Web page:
Objective: Many observational studies indicate higher oral contraceptive failure among obese women, but most clinical trials and physiologic studies do not support these differences. Limited data indicate higher failure rates among obese contraceptive patch users. Data regarding contraceptive vaginal ring performance in obese women are needed.
Study design: Twenty normal weight (body mass index [BMI] 19.0-24.9; median, 21.65) and 20 obese (BMI 30.0-39.9; median, 33.7) women enrolled in a prospective study of ethinyl estradiol (EE(2)) and etonorgestrel pharmacokinetics and of ovarian follicle development, endometrial thickness, and bleeding patterns, all measured biweekly during the second cycle of contraceptive vaginal ring use.
Results: Thirty-seven women completed follow-up. Mean day 0-21 EE(2) concentrations were lower among obese vs normal weight women (15.0 vs 22.0 pg/mL, respectively, P = .004), whereas etonorgestrel concentrations were similar (1138 vs 1256 pg/mL, respectively, P = .39). Follicular development was minimal in both groups, with only 5 women achieving a maximum follicle diameter >13 mm at any time during 3 weeks follow-up (3 normal weight and 2 obese women); these women had serum progesterone levels <1.0. Obese women reported more bleeding or spotting than normal weight women (3.6 vs 1.4 days, respectively, P = .01).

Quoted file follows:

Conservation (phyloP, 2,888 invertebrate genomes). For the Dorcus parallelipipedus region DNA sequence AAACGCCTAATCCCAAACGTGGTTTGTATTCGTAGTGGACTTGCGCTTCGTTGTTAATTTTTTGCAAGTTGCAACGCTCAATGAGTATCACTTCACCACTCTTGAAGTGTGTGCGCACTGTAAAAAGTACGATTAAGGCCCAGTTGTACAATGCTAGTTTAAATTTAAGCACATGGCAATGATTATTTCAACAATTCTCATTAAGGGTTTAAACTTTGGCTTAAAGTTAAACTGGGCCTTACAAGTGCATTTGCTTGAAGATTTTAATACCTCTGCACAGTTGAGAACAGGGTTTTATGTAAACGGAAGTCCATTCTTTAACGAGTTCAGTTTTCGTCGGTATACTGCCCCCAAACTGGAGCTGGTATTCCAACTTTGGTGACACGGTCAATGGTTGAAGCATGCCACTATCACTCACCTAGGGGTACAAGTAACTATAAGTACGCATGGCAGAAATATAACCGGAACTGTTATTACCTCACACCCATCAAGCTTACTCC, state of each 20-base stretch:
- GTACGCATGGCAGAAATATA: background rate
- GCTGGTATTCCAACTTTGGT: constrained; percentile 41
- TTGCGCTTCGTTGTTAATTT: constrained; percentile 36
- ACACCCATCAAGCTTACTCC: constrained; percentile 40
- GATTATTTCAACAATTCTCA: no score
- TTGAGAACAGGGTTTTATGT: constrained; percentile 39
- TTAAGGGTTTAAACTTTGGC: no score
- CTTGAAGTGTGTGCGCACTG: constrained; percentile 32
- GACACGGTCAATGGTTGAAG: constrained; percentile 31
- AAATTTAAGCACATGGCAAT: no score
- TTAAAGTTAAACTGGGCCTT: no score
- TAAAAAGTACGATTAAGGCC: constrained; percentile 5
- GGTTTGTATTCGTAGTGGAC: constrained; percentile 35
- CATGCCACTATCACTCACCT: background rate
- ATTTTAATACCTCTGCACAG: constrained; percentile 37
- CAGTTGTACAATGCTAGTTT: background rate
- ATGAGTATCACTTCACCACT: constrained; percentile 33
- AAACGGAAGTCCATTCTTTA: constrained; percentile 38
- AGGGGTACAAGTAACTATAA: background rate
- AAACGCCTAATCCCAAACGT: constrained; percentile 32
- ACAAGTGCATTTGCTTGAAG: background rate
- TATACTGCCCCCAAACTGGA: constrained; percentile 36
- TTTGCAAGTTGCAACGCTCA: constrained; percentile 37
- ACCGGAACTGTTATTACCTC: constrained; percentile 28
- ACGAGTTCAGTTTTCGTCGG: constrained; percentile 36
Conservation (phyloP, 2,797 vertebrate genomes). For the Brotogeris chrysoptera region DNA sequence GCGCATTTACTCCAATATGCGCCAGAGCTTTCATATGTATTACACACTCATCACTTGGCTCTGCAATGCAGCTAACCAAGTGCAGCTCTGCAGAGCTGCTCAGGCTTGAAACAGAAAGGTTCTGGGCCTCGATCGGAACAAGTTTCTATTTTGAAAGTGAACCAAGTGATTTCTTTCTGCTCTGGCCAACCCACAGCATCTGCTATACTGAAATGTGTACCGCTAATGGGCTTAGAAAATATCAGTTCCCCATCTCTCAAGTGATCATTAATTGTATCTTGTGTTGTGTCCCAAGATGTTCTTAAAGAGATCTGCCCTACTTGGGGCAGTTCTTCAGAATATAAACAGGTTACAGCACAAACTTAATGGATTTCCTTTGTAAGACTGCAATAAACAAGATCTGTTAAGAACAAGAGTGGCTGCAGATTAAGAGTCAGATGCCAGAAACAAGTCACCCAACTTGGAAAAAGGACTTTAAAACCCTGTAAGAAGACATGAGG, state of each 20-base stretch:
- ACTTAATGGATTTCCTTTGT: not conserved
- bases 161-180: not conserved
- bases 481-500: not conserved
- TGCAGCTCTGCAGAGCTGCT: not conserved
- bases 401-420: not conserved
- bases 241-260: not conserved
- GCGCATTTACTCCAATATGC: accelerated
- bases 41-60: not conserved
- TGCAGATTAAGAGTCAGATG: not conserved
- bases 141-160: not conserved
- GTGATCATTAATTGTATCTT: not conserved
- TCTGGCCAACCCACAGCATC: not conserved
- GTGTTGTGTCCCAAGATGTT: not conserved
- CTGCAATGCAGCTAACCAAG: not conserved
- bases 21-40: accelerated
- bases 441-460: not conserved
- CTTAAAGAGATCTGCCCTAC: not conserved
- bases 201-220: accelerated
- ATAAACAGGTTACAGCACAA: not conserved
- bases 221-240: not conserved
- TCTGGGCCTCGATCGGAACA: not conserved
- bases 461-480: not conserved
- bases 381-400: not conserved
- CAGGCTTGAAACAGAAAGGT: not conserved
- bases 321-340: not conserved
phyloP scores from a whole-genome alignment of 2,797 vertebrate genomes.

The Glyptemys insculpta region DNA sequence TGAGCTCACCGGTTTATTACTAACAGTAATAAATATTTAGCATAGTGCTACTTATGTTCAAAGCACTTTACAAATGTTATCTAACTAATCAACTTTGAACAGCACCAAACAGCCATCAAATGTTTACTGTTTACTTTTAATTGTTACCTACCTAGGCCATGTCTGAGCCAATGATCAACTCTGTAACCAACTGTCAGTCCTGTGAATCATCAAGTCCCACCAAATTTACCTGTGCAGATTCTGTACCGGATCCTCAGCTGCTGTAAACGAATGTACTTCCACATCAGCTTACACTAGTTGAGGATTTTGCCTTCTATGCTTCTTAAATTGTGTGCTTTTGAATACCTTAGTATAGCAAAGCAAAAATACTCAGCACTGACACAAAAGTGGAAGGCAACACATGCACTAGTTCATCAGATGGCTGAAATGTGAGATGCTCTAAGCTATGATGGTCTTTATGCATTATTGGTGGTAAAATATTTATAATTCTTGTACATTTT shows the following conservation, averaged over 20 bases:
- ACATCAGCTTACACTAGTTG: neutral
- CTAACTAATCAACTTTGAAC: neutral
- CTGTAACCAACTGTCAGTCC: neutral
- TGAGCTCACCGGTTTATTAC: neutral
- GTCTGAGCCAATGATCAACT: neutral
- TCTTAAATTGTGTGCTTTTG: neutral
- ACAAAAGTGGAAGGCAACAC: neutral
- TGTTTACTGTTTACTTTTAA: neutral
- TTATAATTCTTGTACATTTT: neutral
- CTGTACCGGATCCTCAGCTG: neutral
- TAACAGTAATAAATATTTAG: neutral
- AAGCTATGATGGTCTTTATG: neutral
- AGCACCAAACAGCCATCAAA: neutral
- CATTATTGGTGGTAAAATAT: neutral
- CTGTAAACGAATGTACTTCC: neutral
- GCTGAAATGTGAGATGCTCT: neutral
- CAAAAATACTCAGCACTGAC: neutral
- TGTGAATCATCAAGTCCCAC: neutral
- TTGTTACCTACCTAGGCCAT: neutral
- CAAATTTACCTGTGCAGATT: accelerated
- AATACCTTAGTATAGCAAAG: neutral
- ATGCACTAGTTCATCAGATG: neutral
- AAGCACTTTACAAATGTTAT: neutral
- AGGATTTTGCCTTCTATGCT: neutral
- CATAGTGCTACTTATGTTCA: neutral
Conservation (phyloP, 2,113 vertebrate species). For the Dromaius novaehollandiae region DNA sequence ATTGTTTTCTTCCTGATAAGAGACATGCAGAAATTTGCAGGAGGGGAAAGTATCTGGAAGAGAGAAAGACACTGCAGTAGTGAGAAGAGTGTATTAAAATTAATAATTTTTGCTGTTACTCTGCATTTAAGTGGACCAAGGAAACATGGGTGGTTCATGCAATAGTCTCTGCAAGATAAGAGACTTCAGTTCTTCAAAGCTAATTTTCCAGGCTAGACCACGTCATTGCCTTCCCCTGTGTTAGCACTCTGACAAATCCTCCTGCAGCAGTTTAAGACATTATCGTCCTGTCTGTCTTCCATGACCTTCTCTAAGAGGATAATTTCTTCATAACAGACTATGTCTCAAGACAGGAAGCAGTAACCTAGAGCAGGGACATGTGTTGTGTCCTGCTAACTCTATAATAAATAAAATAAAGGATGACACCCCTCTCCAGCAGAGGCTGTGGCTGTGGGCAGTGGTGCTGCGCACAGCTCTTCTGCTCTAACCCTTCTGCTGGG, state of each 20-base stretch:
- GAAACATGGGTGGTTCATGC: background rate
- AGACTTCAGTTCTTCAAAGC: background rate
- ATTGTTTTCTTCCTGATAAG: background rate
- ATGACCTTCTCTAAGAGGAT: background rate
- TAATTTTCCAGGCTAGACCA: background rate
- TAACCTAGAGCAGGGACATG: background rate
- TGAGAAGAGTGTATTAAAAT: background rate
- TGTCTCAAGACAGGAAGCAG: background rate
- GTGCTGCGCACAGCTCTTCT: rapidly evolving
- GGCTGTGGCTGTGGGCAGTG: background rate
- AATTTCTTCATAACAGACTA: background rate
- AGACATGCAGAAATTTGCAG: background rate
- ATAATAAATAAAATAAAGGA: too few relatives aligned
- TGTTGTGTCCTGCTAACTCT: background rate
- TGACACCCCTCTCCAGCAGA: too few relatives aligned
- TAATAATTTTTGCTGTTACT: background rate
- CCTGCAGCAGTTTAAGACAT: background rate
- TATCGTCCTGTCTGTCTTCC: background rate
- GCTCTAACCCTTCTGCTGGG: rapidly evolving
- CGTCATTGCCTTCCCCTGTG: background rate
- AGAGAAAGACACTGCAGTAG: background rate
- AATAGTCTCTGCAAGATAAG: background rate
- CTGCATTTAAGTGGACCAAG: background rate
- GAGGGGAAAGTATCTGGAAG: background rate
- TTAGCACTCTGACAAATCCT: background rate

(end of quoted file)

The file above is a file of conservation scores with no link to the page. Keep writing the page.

Conclusion: Although obese women had lower EE(2) levels during contraceptive vaginal ring use, they had excellent suppression of ovarian follicle development, similar to normal weight women. This predicts that contraceptive vaginal ring effectiveness will be similar in women with a BMI up to 39.9. The lower serum EE(2) levels in the obese women may explain the greater reported bleeding or spotting days.
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